Secondly this story teaches us that we are to be friends with “sinners”. Jesus was dubbed the ‘friend of sinners’. Jesus as we saw came to show the sick grace. He came for the prostitutes, the tax collectors, and the broken; those who had a sense of their need. Jesus didn’t simply preach this message to people but spent time with them as well. He welcomed the woman to the table when she washed his feet. He didn’t shoo her away or reject her. He accepted and then praised the woman for her actions. Throughout the book of Luke Jesus visits people from all sorts of backgrounds.. He had dinner with the Pharisees as well as the tax collectors. And in Jesus’ culture eating and drinking were a sign of welcome, association, commitment and belonging. The people you ate with determined ones social standing and whom you viewed to be important. Jesus was a friend of the so called ‘sinners ’and cared intimately for them. The Pharisees, like Simon in this story, often got angry with him for doing this. But we can empathize with their anger sometimes because we might question Jesus today if he were to be hanging out with the prostitutes, drug addicts, homeless, parking attendants, foreigners and homosexuals! Jesus’ actions challenge us to reconsider who we spend our time with and how we view people. People in all cultures spend time with people who are like them – those who think similarly and who we deem good enough to be in our company. But Jesus’ actions round the dinner table challenge us to be making the effort with people not like us. People on the fringes of society. This is what Jesus says in Luke 14:12-14: “Then Jesus said to his host, When you give a luncheon or dinner, do not invite your friends, your brothers or relatives, or your rich neighbours; if you do, they may invite you back and so you will be repaid. But when you give a banquet, invite the poor, the crippled, the lame, the blind,and you will be blessed. Although they cannot repay you, you will be repaid at the resurrection of the righteous.” Do we simply spend time with people who think like us or are we spending time with the odd, the vulnerable and the weak? Jesus ate with all sorts and in doing so challenges us to do the same.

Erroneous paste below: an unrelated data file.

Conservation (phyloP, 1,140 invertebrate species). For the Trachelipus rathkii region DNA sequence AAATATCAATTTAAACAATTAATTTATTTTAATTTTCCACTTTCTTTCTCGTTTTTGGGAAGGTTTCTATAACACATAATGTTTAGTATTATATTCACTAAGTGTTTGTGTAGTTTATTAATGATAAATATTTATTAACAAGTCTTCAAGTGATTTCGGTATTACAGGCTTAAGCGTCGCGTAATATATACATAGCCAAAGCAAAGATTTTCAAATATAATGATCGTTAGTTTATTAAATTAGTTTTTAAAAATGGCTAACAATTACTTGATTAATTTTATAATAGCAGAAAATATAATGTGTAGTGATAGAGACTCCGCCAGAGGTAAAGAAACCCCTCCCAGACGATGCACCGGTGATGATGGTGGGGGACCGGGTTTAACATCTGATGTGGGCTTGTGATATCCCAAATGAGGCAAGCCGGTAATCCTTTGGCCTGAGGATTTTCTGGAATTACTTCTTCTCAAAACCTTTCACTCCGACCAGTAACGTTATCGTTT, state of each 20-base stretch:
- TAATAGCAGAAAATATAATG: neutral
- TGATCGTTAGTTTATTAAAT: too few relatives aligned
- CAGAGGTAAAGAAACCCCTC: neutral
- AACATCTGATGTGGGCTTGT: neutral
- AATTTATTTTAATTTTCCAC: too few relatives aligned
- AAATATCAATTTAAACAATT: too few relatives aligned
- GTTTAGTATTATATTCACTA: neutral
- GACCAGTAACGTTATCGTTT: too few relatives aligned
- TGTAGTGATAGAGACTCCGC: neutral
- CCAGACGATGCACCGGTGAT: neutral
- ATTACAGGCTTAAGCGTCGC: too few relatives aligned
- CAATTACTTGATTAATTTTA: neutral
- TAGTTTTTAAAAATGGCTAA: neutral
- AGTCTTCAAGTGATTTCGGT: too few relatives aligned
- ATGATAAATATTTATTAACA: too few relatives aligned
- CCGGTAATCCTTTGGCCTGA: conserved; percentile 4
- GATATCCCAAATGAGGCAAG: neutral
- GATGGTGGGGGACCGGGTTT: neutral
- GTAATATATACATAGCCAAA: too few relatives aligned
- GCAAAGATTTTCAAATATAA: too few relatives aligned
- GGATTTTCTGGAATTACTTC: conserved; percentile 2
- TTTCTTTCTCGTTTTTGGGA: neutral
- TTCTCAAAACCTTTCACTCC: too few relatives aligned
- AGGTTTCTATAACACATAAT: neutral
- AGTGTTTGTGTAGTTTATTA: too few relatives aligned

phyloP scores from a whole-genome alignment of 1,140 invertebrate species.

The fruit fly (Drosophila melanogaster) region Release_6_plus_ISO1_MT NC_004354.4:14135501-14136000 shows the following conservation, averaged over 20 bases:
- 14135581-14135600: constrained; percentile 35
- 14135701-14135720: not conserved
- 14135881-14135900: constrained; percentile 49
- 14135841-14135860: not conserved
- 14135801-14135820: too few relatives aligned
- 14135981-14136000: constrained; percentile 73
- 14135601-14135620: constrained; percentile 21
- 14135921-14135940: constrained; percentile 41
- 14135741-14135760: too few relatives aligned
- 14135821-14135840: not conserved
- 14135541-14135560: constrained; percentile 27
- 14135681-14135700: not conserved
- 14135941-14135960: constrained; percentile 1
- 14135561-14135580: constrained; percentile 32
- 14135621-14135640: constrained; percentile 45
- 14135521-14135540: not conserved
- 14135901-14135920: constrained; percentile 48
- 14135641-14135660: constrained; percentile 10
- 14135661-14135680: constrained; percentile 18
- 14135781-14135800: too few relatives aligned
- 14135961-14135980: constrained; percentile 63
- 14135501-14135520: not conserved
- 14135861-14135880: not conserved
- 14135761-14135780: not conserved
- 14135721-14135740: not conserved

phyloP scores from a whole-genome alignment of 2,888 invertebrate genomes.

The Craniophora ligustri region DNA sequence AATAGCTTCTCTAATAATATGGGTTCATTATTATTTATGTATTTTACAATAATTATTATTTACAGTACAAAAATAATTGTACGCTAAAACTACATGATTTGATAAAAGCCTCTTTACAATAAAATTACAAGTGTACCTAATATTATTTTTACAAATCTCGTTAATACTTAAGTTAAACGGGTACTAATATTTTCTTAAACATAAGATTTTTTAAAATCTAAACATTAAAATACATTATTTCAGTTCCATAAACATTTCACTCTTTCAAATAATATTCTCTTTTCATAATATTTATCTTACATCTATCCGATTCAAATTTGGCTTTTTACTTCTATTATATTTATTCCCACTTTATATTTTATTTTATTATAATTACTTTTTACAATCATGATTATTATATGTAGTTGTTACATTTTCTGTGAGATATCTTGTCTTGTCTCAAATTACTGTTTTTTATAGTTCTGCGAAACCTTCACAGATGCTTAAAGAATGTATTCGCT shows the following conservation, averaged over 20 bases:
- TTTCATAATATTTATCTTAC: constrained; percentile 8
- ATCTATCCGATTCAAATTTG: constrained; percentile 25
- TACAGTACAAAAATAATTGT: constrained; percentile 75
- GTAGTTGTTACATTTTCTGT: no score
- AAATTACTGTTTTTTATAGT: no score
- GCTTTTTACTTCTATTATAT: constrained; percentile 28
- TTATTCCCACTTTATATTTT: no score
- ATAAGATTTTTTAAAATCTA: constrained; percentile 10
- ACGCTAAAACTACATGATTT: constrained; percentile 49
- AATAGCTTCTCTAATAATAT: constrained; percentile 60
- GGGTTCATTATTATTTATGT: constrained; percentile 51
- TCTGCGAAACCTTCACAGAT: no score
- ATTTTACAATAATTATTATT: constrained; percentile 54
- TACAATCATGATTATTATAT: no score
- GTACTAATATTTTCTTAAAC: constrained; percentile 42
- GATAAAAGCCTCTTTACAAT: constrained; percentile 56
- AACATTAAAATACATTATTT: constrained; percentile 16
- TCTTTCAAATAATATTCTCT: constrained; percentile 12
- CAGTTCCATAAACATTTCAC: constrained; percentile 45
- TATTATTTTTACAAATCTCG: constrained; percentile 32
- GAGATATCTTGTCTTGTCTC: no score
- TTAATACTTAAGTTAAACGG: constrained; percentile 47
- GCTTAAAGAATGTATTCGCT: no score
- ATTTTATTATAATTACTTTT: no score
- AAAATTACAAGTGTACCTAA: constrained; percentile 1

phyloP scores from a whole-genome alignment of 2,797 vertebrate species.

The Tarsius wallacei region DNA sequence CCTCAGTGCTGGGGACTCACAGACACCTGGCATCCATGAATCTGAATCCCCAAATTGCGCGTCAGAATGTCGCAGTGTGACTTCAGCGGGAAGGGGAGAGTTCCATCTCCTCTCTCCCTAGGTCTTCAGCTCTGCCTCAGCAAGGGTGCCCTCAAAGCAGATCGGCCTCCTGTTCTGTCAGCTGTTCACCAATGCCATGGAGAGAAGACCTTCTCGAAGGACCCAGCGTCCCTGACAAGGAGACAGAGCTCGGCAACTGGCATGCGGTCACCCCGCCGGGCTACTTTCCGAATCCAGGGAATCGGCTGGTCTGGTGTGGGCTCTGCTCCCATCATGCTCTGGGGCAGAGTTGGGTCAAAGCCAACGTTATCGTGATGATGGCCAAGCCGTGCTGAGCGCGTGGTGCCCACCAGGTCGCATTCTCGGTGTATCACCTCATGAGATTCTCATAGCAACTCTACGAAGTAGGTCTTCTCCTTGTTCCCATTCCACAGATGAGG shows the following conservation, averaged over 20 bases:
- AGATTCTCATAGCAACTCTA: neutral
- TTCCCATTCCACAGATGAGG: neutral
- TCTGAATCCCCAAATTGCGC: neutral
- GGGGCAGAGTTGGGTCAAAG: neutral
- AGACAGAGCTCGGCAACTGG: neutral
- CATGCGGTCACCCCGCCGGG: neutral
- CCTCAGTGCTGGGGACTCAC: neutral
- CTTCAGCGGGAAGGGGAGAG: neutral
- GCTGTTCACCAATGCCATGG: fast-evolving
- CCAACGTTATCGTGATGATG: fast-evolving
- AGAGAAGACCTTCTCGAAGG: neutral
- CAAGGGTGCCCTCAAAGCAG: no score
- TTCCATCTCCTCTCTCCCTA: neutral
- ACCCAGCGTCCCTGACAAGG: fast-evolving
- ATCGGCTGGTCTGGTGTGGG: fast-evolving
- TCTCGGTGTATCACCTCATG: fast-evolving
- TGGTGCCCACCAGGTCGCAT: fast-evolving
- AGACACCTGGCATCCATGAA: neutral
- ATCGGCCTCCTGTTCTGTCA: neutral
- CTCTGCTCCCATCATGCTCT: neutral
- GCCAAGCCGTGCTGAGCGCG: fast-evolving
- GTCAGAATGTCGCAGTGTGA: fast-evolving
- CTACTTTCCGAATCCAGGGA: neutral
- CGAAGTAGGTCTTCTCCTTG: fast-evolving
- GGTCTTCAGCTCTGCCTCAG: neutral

Thirdly, this story teaches us to genuinely care for people. This is a two-way story. It’s not only a story of Jesus welcoming sinners but it is also a story of a sinner welcoming Jesus. This woman treats Jesus with a shocking degree of intimacy. Letting out your hair and massaging a man’s feet were inappropriate forms of public behaviour. This simply shows her great love for him in response to his acceptance of her. This is very important. It’s easy to invite people to events at church and have a superficial relationship with non-Christians. But Jesus’ compassion challenges us to be genuine in our relationships. How many people in your community would consider you to be their actual friend? How many non-Christians would count you as someone they love and would spend time with? In terms of working in schemes do you simply do the events and give out the teas but fail to engage on a deeper level with people? How many on the scheme accept you and count you to be one of them? This really challenges to rethink our priorities, our view of grace and how we treat people! We need to show genuine love to people we meet.

I end with some questions that I asked our congregation after doing this study. Do we practice hospitality like Jesus? Who are we inviting round to our houses? Who are we spending our time with? Do we spend time with the lost and broken – not just in the scheme but our work colleagues and friends? Do we know our neighbours well where we live? Are we spending all our time with church people or are we making the effort to get to know people outside the church? Are we simply going to church groups to meet people or can we call people from those groups friends?

Jesus showed grace, spent time with sinners and genuinely cared for them. We are called to do likewise and in doing so represent a new world, a new kingdom and a new outlook!